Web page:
“La Posada” is a tradition that has been celebrated in Mexico going back as far as 400 years, where people go from door to door asking for lodging and being denied, recreating the journey of Joseph and Mary. La Posada Sin Fronteras (sin fronteras means “without borders”) is held each year at Christmastime at Friendship Park along the San Ysidro/Tijuana border. Friendship Park is a unique place along the border where people can interact and even touch through the fence.
La Posada Sin Fronteras is a Christmas service that brings people on both sides of the border fence together to share prayer, stories, and songs as well as to remember those who have died crossing the border.
This was my first time to attend La Posada Sin Fronteras. This event was a new experience where I questioned my identity, as a U.S. citizen, as a Mexican descendant, as a child of God. As a student and as an intern for PLNU’s Center for Justice and Reconciliation (CJR), this is my experience.
Saturday, December 8
I was filled with an overwhelming joy to see dozens and dozens of people gathering. Mothers, fathers, children, grandparents, teenagers, students—even dogs! They were all coming, with hope, with questions, with stories, and most importantly with a sense of unity and love. There were individuals from Los Angeles, Orange County, and all over San Diego who had gathered. It made all the difference to me to know that this many people cared to take a couple hours out of their weekend to just share with others who they had never met and who may not even speak the same language.
I was handed a program and a brown paper bag decorated with Christmas stamps, and upon it, the word “unknown” was written. This is a luminaria, a traditional Mexican lantern made by placing a candle in a paper bag. We use the luminarias to remember those who have passed away during their journey of migration; each bag has a name of someone’s loved one written on it, or in my case the name of “Unknown.” I felt sorrow for those who were lost, but I felt hope because they are still remembered.
Here stands the fence, wall, border with all its rusted bars and mesh, and for an inanimate object, it stirs so much emotion within me. There is a designated portion of the fence where we are allowed to approach. How frustrating it was to hear the sounds of abuelitas (grandmothers) playing their guitars and smell the sweet aroma of fresh made churros on the other side but not be able to reach over and taste it, to feel it around us. I was able to peek through a little opening, and I took a picture of this woman who sat and played and came here just as we had on this side. It was like peering through a keyhole into an entirely different world.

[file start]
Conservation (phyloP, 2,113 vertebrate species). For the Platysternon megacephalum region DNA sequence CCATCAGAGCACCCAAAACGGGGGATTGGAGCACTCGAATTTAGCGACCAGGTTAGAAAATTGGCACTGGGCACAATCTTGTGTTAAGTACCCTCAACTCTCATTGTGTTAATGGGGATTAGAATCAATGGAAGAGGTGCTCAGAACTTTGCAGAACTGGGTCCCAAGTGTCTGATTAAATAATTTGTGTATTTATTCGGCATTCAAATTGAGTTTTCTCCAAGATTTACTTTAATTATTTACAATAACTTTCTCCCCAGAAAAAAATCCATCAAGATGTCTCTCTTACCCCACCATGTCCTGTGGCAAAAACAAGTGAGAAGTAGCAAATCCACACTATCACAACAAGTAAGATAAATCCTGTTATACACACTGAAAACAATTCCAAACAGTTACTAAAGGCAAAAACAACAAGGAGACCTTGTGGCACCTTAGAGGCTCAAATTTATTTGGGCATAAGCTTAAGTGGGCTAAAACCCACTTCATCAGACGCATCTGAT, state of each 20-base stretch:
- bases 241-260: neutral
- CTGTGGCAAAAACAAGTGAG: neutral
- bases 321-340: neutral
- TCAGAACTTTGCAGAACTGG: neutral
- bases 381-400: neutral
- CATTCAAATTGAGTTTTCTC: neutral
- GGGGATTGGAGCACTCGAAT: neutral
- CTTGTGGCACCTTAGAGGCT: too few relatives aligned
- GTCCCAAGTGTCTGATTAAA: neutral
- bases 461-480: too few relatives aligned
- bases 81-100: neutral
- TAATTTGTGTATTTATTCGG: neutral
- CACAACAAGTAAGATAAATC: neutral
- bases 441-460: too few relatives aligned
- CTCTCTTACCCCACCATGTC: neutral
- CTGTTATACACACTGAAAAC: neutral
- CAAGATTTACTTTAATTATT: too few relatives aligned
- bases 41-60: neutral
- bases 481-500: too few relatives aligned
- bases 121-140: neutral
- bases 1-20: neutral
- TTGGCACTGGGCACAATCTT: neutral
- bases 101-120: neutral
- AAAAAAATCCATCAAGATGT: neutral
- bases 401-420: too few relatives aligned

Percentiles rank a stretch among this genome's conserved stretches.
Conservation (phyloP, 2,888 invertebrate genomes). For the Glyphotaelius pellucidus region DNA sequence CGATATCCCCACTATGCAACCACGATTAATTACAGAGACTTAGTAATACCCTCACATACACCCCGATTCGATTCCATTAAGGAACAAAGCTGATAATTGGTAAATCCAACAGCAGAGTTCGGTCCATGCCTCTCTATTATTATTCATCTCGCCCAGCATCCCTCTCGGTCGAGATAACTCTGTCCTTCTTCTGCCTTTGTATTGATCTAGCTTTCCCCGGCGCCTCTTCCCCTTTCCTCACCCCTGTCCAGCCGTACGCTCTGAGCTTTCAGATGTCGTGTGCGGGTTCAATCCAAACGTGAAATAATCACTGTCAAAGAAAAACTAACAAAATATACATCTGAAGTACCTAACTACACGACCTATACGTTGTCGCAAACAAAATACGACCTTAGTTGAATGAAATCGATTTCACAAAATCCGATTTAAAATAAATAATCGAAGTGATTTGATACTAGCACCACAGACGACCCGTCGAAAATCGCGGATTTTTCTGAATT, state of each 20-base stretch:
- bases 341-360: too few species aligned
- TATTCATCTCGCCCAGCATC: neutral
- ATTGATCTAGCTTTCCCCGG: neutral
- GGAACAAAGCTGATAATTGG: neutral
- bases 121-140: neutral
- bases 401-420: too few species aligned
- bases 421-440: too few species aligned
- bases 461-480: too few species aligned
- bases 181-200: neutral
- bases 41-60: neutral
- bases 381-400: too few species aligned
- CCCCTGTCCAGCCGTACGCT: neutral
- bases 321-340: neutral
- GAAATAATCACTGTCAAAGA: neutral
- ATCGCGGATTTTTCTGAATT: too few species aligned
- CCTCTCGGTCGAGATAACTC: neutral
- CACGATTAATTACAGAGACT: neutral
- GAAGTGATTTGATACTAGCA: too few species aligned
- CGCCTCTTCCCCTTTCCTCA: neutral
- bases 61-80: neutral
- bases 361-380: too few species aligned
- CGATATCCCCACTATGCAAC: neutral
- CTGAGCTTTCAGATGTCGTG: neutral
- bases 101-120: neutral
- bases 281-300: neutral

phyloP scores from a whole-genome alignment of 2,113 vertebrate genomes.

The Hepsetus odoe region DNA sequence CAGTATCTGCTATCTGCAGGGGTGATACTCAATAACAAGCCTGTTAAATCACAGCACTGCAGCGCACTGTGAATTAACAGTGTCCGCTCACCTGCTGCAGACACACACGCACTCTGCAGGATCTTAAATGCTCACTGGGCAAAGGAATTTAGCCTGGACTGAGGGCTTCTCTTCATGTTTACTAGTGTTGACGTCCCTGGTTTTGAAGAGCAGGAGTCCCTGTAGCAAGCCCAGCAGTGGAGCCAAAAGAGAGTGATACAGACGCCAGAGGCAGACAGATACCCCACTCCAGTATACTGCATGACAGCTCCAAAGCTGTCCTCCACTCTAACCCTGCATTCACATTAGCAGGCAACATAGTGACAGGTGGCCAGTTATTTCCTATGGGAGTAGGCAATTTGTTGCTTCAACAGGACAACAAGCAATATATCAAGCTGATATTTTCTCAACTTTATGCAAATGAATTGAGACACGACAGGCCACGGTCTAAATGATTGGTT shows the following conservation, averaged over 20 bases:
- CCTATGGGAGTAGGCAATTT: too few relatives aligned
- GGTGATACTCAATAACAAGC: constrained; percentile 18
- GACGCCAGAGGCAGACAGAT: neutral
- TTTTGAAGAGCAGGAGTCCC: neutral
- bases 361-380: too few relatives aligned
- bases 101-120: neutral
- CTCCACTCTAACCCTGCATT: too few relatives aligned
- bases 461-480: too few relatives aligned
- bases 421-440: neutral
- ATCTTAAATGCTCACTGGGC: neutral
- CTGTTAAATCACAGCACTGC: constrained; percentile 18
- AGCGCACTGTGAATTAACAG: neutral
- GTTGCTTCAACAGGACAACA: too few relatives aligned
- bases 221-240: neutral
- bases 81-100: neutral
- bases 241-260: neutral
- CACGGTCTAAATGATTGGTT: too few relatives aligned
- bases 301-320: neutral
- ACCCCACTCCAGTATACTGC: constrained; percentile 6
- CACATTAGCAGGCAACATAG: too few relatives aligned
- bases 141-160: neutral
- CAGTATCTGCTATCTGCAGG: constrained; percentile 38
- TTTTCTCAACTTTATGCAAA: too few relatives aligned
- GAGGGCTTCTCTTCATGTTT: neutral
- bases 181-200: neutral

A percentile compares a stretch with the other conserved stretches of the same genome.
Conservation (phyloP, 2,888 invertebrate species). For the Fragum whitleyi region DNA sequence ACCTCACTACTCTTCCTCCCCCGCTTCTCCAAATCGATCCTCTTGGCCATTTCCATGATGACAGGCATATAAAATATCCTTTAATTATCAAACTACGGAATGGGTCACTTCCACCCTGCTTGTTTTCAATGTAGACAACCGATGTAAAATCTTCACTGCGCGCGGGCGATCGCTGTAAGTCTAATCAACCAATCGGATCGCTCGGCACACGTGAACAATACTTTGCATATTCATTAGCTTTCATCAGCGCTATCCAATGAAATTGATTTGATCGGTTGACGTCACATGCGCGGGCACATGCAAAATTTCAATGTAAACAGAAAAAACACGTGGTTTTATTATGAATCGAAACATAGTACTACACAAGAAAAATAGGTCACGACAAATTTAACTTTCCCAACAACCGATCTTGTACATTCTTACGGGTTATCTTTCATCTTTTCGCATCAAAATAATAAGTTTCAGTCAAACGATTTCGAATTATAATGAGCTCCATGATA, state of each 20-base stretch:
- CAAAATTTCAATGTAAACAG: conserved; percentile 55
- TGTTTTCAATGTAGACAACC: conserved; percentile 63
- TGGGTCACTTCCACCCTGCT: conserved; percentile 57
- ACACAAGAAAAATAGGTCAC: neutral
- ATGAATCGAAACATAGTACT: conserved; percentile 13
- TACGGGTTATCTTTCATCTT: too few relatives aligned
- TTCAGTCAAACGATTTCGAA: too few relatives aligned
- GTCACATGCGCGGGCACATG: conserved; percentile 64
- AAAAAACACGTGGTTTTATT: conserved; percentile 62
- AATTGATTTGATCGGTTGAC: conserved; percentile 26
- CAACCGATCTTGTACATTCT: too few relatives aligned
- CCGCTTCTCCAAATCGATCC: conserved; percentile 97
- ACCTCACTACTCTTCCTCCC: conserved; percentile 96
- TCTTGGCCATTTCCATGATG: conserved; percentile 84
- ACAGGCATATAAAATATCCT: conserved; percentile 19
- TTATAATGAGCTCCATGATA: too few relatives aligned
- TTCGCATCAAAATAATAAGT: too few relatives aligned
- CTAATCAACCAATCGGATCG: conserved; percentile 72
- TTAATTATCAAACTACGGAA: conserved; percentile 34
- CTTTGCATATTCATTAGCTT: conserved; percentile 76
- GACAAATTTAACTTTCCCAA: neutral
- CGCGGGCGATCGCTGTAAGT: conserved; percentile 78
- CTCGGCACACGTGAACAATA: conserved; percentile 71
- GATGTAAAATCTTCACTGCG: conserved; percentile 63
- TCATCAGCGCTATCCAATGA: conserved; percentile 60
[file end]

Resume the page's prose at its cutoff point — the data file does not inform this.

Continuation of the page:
These little wooden crosses lay on the ground as the dripping wood glue dried to keep the planks together. Anxious children were given the mission to pass the crosses out to everyone. Watching them pursue this was a delight all its own. These young souls may not understand the complexities of this event, as many of us do not, but they still happily participated, which brought a whole new shade of joy.
There’s a First Time for Everything
Our CJR director, Dr. Jamie Gates, and associate director for international ministries, Melissa Tucker, spoke to the crowd about what it was we were doing and why. They asked how many people were here at the border for the first time, and this was the moment I captured: dozens of hands in the air proclaiming that they were here and had no clue what it would be like, a proclamation of humility. It felt as if a wave had washed over me; I was so happy for the path of questions and emotions on which these individuals were about to embark because the border is not just a two-hour experience. This is something we carry within ourselves and wrestle with after we have all driven back to our respective homes and crawled into our warm beds; it’s still there, La Frontera.
Laughter and Wonder
This place tastes bittersweet. I could feel a tearing in my heart for this situation in which we have found ourselves, building borders around ourselves. Is it good? Is it bad? What are the intentions here? What are the consequences? But as I looked around me, I watched a father and his son looking through the fence with wonder, and I heard my friends with smiles playing “Feliz Navidad” along with voices on the other side. It was such a sweet experience. I saw two peoples who are really one, singing, crying, and laughing together in harmony despite the wall between them; it was a sound I am sure God is most pleased with. How can I not return next year?
By Lucy Rojas
Lucy Rojas is a senior media communication major at PLNU.